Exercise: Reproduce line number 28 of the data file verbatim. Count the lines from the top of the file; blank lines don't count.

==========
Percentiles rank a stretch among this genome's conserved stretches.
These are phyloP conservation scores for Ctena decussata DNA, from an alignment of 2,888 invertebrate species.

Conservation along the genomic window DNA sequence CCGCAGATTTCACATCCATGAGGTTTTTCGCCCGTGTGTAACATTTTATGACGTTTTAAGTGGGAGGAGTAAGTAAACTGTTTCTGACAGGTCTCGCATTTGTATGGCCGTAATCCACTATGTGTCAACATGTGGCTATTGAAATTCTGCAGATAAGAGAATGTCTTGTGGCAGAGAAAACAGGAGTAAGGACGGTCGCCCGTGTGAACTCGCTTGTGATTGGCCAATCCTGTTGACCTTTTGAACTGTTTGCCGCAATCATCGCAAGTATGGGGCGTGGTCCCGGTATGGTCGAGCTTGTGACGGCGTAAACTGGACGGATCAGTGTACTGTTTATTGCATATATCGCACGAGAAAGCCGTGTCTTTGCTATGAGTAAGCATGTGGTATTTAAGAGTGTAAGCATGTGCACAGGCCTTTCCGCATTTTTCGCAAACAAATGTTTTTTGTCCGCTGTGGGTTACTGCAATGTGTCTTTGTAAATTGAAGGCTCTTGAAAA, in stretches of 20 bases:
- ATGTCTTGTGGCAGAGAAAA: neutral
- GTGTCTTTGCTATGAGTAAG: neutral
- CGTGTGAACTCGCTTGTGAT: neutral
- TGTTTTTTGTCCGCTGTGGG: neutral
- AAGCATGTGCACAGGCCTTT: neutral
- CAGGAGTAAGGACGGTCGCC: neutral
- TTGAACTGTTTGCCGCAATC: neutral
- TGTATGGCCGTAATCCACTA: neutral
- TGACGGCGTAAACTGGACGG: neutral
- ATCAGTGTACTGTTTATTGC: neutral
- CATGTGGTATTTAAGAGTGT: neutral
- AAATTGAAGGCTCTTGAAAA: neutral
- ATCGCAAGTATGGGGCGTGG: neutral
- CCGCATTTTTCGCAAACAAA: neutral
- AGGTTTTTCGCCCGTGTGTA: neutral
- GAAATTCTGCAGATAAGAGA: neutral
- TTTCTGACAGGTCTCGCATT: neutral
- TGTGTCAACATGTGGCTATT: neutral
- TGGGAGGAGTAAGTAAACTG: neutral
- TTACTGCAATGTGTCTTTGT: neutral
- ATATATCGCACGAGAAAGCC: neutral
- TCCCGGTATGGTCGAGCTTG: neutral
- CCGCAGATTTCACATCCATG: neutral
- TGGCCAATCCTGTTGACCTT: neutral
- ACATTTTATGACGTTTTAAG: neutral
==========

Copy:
- ACATTTTATGACGTTTTAAG: neutral